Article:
Weird timing

Since I reconfigured the sampling rate to 500Hz from 1kHz, everything has been working much better.  I’ve increased flight times to 11.5s (1.5s warm-up, 2s take-off, 6 seconds hover and 2 seconds landing), and also been able to move to within 2m of both Chloe and Phoebe without risk of them slashing one of my arteries.  All great.  And all because there’s now enough time between samples for motion processing to take place, and hence now samples are lost.

The only thing that’s odd though is timing: all of HoG’s timing is based on the sampling rate: elapsed time = number of samples / sampling rate.

In the current flights I get 5760 samples = 11.52 seconds elapsed time as expected.

But if I wrap the flight code with a couple of time.time()’s to measure the actually flight time, it comes out at 8.64 seconds, suggesting that the sampling rate isn’t 500Hz as configured, but more like (11.52 / 8.64) * 500Hz = 666.666666666666… to 32 digit accuracy!  And that’s weird as it’s not possible to configure the IMU to sample at this rate – sampling rates are (1kHz / an integer).

The nearest thing I can find in the MPU-9250 data sheet section “4.4 Register 25 – Sample Rate Divider” is this:

Data should be sampled at or above sample rate; SMPLRT_DIV is only used for 1kHz internal sampling.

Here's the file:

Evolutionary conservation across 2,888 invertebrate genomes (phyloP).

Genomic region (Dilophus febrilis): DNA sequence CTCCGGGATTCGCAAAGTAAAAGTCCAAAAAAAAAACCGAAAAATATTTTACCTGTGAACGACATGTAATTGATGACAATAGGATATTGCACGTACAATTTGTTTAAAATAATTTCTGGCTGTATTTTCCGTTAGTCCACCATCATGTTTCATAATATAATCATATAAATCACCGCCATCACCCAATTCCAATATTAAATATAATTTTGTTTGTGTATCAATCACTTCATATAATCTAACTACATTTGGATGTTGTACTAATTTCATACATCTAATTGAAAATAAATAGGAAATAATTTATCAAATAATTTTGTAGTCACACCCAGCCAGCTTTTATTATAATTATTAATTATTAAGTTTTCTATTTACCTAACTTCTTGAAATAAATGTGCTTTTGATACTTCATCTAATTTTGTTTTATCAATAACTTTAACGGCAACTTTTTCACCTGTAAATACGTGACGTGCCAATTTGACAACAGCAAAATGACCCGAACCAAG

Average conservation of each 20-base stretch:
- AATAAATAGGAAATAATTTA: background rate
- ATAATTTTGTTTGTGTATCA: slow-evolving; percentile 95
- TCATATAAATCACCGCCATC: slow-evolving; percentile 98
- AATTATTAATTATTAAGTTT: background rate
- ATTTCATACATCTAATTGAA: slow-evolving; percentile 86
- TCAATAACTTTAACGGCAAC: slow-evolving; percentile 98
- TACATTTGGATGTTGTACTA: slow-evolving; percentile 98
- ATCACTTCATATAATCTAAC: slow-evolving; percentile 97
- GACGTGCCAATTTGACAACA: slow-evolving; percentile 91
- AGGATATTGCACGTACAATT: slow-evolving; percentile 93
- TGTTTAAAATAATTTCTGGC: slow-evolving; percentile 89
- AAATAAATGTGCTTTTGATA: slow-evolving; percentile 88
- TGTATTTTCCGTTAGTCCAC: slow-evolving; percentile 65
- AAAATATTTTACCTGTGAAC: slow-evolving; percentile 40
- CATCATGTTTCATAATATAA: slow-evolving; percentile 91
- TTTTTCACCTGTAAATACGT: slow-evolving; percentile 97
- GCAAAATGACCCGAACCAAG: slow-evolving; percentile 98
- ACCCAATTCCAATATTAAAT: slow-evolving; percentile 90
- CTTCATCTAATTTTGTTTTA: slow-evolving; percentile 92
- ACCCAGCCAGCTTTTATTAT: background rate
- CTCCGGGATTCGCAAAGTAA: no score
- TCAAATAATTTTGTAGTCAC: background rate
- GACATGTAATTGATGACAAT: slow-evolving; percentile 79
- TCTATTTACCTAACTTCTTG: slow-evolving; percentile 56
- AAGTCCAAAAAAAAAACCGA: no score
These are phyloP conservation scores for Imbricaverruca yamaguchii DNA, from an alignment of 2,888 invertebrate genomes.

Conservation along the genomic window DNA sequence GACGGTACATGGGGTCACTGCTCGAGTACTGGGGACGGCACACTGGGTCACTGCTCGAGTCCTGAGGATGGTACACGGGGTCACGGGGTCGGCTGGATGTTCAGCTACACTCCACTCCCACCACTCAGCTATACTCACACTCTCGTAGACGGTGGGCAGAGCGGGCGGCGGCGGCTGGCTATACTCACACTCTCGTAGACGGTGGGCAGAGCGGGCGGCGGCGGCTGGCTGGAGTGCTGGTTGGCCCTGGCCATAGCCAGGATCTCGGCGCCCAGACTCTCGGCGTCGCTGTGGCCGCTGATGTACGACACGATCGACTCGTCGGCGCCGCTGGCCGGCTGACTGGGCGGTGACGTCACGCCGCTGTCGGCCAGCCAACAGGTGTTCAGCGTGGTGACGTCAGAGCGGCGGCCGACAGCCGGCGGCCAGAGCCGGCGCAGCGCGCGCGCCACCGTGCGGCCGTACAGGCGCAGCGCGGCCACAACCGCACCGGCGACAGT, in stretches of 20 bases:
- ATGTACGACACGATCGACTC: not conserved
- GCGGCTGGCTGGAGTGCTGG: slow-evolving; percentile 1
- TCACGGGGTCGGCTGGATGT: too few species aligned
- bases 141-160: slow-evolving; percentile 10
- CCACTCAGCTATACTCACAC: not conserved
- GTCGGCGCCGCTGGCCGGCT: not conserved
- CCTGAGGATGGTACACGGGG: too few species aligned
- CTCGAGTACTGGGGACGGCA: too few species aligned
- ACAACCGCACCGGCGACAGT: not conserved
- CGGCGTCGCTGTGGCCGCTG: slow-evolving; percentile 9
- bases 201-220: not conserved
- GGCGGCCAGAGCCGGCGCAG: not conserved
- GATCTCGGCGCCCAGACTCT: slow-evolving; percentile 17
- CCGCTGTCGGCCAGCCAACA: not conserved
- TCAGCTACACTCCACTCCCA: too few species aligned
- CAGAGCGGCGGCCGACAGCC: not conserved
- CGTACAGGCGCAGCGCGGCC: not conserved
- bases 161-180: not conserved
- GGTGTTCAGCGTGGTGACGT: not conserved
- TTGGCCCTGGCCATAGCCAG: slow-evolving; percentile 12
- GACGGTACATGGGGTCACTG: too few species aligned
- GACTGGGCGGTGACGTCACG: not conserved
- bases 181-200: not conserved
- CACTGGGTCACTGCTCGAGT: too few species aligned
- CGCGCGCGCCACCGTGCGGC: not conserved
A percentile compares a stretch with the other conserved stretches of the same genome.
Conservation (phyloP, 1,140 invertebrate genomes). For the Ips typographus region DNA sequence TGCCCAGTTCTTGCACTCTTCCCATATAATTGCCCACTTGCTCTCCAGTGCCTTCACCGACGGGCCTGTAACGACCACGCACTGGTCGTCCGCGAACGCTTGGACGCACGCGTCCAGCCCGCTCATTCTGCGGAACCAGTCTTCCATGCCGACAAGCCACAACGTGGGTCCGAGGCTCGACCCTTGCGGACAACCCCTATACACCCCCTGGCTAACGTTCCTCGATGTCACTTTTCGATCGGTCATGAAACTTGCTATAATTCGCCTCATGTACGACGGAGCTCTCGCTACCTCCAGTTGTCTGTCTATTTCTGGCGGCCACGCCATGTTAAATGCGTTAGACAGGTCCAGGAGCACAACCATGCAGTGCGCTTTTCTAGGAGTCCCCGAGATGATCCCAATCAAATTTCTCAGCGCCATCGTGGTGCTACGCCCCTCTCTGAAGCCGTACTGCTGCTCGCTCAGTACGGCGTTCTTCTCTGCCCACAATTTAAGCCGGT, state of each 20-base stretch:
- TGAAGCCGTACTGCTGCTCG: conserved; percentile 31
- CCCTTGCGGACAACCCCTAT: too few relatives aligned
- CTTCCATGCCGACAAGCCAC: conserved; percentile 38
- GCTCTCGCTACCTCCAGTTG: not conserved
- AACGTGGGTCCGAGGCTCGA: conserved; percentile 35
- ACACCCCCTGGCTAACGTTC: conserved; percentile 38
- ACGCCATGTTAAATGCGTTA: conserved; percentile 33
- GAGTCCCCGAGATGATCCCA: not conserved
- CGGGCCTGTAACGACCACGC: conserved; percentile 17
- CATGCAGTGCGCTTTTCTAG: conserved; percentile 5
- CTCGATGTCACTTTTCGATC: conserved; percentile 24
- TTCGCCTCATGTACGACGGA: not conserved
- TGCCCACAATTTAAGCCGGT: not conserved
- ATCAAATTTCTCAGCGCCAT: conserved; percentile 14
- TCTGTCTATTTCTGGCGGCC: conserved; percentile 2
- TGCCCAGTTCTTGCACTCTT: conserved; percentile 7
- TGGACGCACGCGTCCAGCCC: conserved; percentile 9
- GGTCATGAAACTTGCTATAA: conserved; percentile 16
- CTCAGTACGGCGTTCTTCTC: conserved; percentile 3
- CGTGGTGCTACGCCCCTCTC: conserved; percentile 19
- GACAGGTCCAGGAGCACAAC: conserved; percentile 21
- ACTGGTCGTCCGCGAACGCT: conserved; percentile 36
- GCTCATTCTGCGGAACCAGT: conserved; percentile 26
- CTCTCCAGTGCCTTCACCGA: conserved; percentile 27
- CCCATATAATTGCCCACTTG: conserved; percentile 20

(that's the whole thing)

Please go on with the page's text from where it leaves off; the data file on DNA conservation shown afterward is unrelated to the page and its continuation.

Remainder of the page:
Perhaps by setting the ADC sample rate to 500Hz, the MPU-9250 also sets the data ready interrupt frequency to 666Hz to ensure the above rule is maintained.  There is no mention of 666Hz throughout the documentation; if my supposition is correct, then it’s a little poor to hide this fact to be inferred from a single sentence embedded in the depths of the very large register map document!

P.S. As well as affecting the length of flights, it also has an effect on velocities and angles which both use integration over time of the accelerometer and gyro respectively. The former isn’t significant in the grand scheme of things, but the latter probably is: merging angles from the accelerometer and integrated gyro will mean short term, the gyro angles are over-estimated. The ‘fix’ is simple, though again a bit of a hack as it needs to know through testing the difference in ADC sampling- and data ready interrupt frequencies.

Leave a Reply

Your email address will not be published. Required fields are marked *

This site uses Akismet to reduce spam. Learn how your comment data is processed.